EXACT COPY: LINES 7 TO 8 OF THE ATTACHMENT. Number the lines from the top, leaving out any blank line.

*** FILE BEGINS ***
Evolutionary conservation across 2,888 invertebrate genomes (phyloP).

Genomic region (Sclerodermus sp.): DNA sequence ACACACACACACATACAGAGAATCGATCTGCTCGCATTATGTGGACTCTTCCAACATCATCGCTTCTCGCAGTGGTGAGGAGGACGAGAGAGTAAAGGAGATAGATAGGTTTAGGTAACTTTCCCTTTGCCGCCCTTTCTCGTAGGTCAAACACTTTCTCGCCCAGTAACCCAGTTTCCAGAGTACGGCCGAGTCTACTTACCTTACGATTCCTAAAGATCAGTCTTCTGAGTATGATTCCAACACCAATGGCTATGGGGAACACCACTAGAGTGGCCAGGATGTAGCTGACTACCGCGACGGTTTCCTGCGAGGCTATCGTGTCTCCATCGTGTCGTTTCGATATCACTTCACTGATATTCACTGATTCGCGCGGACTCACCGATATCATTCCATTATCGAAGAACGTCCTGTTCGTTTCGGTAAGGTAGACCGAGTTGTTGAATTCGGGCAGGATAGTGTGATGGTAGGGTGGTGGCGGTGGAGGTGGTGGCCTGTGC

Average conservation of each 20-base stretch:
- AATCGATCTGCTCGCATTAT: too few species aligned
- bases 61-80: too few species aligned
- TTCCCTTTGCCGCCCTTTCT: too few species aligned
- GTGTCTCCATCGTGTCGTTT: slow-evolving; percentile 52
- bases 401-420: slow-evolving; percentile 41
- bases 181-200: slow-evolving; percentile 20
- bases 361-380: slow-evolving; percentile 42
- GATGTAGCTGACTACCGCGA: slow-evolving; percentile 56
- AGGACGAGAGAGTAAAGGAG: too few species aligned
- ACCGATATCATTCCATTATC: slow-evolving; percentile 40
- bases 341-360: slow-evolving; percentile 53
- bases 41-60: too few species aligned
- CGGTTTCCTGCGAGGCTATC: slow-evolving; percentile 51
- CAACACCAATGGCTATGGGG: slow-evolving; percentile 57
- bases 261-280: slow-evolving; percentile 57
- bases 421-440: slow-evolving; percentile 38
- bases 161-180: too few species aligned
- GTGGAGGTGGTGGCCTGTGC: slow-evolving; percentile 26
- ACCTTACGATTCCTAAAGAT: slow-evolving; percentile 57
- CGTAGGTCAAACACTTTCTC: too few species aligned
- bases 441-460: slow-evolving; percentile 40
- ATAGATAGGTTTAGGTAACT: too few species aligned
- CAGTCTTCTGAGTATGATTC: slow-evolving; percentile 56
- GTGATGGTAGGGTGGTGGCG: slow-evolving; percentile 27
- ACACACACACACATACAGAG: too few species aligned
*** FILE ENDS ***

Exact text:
- GTGTCTCCATCGTGTCGTTT: slow-evolving; percentile 52
- bases 401-420: slow-evolving; percentile 41